Exercise in the Pool:
Swimming is a great way to build physical fitness and requires very little equipment. Once you get to a pool with an open lane, you can swim at your desired pace and move freely through the water.
“Swimming is an activity I can do independently,” says Marcia Swiggum. “When I am in my own lane, I can swim without the worry of running into someone else.”
Many local facilities have pools with hours dedicated to lane swimming. Once you find such a facility, go for a test swim. This will allow you to ask questions and explore the facility. Most facilities offer a day pass, so you can try things out before committing to a full membership. If you are worried you may be unable to afford a membership to your local gym or pool, contact the facility and ask about options.
When Marcia learned that the YMCA in her area offered swimming, she initially thought it would be cost prohibitive. She also thought that she would be unable to find a ride to the facility, which is more than 20 miles from her home. Both turned out to be untrue. She has now been swimming once per week for 27 years.
Work Out at Home:
If you would rather pursue your fitness goals in the privacy of your home, consider purchasing some fitness equipment. Treadmills, stationary bikes and rowing machines are available at a reasonable price and likely take up far less space than you might think.
Before you make a purchase, use the machine to ensure it is accessible. Some equipment has built-in accessibility features. If you own a Peloton bike, for example, check out these instructions to learn how to use the built-in screen reader. For other equipment, adaptations can be made so you can use the features that will help you work toward your exercise goals.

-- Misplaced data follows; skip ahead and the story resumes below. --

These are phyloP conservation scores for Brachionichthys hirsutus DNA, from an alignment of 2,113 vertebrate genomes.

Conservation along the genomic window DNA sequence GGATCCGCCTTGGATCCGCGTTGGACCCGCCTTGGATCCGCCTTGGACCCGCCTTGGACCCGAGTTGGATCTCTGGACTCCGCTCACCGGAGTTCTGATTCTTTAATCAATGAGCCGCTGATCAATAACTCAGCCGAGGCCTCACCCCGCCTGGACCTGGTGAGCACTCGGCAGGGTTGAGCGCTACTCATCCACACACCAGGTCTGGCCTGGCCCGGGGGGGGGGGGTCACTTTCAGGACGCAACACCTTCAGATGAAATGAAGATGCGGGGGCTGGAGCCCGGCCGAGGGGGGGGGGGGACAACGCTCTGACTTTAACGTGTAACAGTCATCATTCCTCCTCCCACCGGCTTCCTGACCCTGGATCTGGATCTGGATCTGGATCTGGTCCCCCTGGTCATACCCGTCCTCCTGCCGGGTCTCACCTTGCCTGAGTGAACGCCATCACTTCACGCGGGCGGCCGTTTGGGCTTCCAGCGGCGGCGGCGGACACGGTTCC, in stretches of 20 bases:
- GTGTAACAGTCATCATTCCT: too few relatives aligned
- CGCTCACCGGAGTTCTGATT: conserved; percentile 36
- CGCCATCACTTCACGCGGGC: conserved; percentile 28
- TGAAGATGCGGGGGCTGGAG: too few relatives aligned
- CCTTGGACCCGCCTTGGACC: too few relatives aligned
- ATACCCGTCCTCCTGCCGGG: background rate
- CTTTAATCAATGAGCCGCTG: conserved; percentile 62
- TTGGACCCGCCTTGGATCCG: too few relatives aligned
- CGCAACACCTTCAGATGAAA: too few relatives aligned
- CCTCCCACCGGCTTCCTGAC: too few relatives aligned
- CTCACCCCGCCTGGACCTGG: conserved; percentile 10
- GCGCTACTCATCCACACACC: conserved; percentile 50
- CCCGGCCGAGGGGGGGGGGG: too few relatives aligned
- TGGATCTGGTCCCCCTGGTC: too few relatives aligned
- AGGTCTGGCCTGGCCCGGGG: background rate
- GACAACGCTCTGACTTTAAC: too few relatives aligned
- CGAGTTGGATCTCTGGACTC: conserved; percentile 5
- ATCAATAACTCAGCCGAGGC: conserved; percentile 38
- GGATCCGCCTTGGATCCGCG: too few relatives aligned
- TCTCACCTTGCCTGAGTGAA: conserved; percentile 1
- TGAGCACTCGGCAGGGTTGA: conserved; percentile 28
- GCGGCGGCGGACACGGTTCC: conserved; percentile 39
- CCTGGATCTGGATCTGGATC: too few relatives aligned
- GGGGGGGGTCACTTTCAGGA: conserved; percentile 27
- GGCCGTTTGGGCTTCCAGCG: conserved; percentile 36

If the equipment has a touch screen, you might place locater dots or tactile markings on the screen or around the edges to find needed controls. Check out the Council’s Sharper Vision Store for some options. While you may be unable to access every feature of the machine, decide if you can access enough to start the machine and do and do a workout.
For sighted assistance to help you become familiar with your new equipment, consider using live visual assistance smartphone apps, such as Aira or Be My Eyes. These are available for both iPhone and Android users.
Chip Kaufman, Council board member, regularly runs both on a treadmill and outdoors, rides both a stationary and outdoor bicycle, and lifts weights at home.
“I enjoy working out with my sons,” Chip says. “We keep each other motivated on those days when exercising seems like the last thing we want to do.”
Make it Fun:
Whether you choose to walk, run, swim, lift weights, bike or do some other activity, find something you enjoy. If you would prefer to exercise with another person, find a friend who also likes these activities. You may be able to encourage each other and keep yourselves motivated.
“Start with what you know,” advises Nick Sinram. “If you are using equipment or doing an activity you are already familiar with, there will be fewer barriers to overcome initially.”
If you would like to brainstorm ideas about how you can make your workout routine more accessible, contact the Council Vision Services team. Call Amy at (608) 237-8107 or email her at AWurf@WCBlind.org. Keeping in good physical shape can be accessible and a lot of fun.